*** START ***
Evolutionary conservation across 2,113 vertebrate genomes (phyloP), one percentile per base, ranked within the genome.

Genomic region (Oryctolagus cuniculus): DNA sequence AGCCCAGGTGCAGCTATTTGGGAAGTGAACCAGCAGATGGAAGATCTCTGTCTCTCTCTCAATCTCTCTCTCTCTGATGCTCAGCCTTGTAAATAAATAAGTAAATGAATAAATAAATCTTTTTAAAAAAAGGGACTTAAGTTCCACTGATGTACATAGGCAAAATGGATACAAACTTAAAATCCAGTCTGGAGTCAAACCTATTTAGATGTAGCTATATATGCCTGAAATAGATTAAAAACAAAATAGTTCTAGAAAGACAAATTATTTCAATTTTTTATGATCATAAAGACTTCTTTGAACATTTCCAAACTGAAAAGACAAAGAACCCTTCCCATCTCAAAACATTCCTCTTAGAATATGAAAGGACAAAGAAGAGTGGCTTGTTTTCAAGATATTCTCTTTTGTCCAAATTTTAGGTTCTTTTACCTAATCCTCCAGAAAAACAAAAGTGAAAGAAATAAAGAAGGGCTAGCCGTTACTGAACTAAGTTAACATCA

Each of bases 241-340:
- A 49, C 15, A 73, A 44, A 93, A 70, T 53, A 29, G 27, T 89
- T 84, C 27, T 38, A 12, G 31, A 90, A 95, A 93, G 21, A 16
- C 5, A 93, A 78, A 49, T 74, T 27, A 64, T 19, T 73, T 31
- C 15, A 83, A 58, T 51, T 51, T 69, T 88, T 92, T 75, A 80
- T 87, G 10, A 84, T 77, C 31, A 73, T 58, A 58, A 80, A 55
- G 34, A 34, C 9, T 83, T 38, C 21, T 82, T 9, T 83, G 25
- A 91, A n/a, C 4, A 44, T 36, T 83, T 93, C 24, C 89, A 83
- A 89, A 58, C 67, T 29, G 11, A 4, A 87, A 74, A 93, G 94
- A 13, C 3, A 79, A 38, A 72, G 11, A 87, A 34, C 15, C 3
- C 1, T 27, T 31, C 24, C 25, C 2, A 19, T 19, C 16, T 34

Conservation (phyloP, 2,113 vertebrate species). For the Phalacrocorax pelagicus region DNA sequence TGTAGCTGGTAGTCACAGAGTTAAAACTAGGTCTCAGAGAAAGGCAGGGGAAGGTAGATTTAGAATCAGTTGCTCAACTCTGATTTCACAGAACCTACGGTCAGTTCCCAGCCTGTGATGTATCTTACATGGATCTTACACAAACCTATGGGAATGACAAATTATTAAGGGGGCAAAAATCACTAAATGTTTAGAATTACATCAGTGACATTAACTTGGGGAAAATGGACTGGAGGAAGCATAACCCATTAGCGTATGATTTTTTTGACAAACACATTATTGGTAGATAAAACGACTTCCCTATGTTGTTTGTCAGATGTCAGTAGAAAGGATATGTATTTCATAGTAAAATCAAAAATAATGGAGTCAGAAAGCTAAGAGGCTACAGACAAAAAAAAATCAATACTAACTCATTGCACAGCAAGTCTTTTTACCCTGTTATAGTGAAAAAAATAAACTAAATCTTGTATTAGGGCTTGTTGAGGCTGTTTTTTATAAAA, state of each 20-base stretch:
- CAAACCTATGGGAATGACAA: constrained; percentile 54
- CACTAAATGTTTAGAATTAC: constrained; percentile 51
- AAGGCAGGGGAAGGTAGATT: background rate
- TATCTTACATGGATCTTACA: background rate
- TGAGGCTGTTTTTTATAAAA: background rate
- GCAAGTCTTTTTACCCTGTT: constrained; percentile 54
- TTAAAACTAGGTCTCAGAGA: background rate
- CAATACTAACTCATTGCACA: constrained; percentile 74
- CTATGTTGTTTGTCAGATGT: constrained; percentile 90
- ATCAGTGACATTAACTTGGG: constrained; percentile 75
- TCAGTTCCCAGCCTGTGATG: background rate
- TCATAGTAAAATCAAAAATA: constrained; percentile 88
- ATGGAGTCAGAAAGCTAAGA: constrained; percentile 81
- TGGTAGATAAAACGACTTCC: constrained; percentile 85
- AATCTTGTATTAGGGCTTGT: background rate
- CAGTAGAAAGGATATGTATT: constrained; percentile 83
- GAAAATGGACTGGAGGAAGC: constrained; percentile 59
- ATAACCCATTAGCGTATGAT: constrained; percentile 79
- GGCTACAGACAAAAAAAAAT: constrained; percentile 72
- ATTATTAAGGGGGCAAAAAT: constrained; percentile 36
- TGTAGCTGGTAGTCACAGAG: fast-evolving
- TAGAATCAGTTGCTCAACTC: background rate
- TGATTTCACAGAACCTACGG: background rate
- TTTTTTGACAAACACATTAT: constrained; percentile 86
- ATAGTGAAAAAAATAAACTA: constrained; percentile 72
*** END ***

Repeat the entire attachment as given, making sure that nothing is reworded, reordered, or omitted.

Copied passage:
Evolutionary conservation across 2,113 vertebrate genomes (phyloP), one percentile per base, ranked within the genome.

Genomic region (Oryctolagus cuniculus): DNA sequence AGCCCAGGTGCAGCTATTTGGGAAGTGAACCAGCAGATGGAAGATCTCTGTCTCTCTCTCAATCTCTCTCTCTCTGATGCTCAGCCTTGTAAATAAATAAGTAAATGAATAAATAAATCTTTTTAAAAAAAGGGACTTAAGTTCCACTGATGTACATAGGCAAAATGGATACAAACTTAAAATCCAGTCTGGAGTCAAACCTATTTAGATGTAGCTATATATGCCTGAAATAGATTAAAAACAAAATAGTTCTAGAAAGACAAATTATTTCAATTTTTTATGATCATAAAGACTTCTTTGAACATTTCCAAACTGAAAAGACAAAGAACCCTTCCCATCTCAAAACATTCCTCTTAGAATATGAAAGGACAAAGAAGAGTGGCTTGTTTTCAAGATATTCTCTTTTGTCCAAATTTTAGGTTCTTTTACCTAATCCTCCAGAAAAACAAAAGTGAAAGAAATAAAGAAGGGCTAGCCGTTACTGAACTAAGTTAACATCA

Each of bases 241-340:
- A 49, C 15, A 73, A 44, A 93, A 70, T 53, A 29, G 27, T 89
- T 84, C 27, T 38, A 12, G 31, A 90, A 95, A 93, G 21, A 16
- C 5, A 93, A 78, A 49, T 74, T 27, A 64, T 19, T 73, T 31
- C 15, A 83, A 58, T 51, T 51, T 69, T 88, T 92, T 75, A 80
- T 87, G 10, A 84, T 77, C 31, A 73, T 58, A 58, A 80, A 55
- G 34, A 34, C 9, T 83, T 38, C 21, T 82, T 9, T 83, G 25
- A 91, A n/a, C 4, A 44, T 36, T 83, T 93, C 24, C 89, A 83
- A 89, A 58, C 67, T 29, G 11, A 4, A 87, A 74, A 93, G 94
- A 13, C 3, A 79, A 38, A 72, G 11, A 87, A 34, C 15, C 3
- C 1, T 27, T 31, C 24, C 25, C 2, A 19, T 19, C 16, T 34

Conservation (phyloP, 2,113 vertebrate species). For the Phalacrocorax pelagicus region DNA sequence TGTAGCTGGTAGTCACAGAGTTAAAACTAGGTCTCAGAGAAAGGCAGGGGAAGGTAGATTTAGAATCAGTTGCTCAACTCTGATTTCACAGAACCTACGGTCAGTTCCCAGCCTGTGATGTATCTTACATGGATCTTACACAAACCTATGGGAATGACAAATTATTAAGGGGGCAAAAATCACTAAATGTTTAGAATTACATCAGTGACATTAACTTGGGGAAAATGGACTGGAGGAAGCATAACCCATTAGCGTATGATTTTTTTGACAAACACATTATTGGTAGATAAAACGACTTCCCTATGTTGTTTGTCAGATGTCAGTAGAAAGGATATGTATTTCATAGTAAAATCAAAAATAATGGAGTCAGAAAGCTAAGAGGCTACAGACAAAAAAAAATCAATACTAACTCATTGCACAGCAAGTCTTTTTACCCTGTTATAGTGAAAAAAATAAACTAAATCTTGTATTAGGGCTTGTTGAGGCTGTTTTTTATAAAA, state of each 20-base stretch:
- CAAACCTATGGGAATGACAA: constrained; percentile 54
- CACTAAATGTTTAGAATTAC: constrained; percentile 51
- AAGGCAGGGGAAGGTAGATT: background rate
- TATCTTACATGGATCTTACA: background rate
- TGAGGCTGTTTTTTATAAAA: background rate
- GCAAGTCTTTTTACCCTGTT: constrained; percentile 54
- TTAAAACTAGGTCTCAGAGA: background rate
- CAATACTAACTCATTGCACA: constrained; percentile 74
- CTATGTTGTTTGTCAGATGT: constrained; percentile 90
- ATCAGTGACATTAACTTGGG: constrained; percentile 75
- TCAGTTCCCAGCCTGTGATG: background rate
- TCATAGTAAAATCAAAAATA: constrained; percentile 88
- ATGGAGTCAGAAAGCTAAGA: constrained; percentile 81
- TGGTAGATAAAACGACTTCC: constrained; percentile 85
- AATCTTGTATTAGGGCTTGT: background rate
- CAGTAGAAAGGATATGTATT: constrained; percentile 83
- GAAAATGGACTGGAGGAAGC: constrained; percentile 59
- ATAACCCATTAGCGTATGAT: constrained; percentile 79
- GGCTACAGACAAAAAAAAAT: constrained; percentile 72
- ATTATTAAGGGGGCAAAAAT: constrained; percentile 36
- TGTAGCTGGTAGTCACAGAG: fast-evolving
- TAGAATCAGTTGCTCAACTC: background rate
- TGATTTCACAGAACCTACGG: background rate
- TTTTTTGACAAACACATTAT: constrained; percentile 86
- ATAGTGAAAAAAATAAACTA: constrained; percentile 72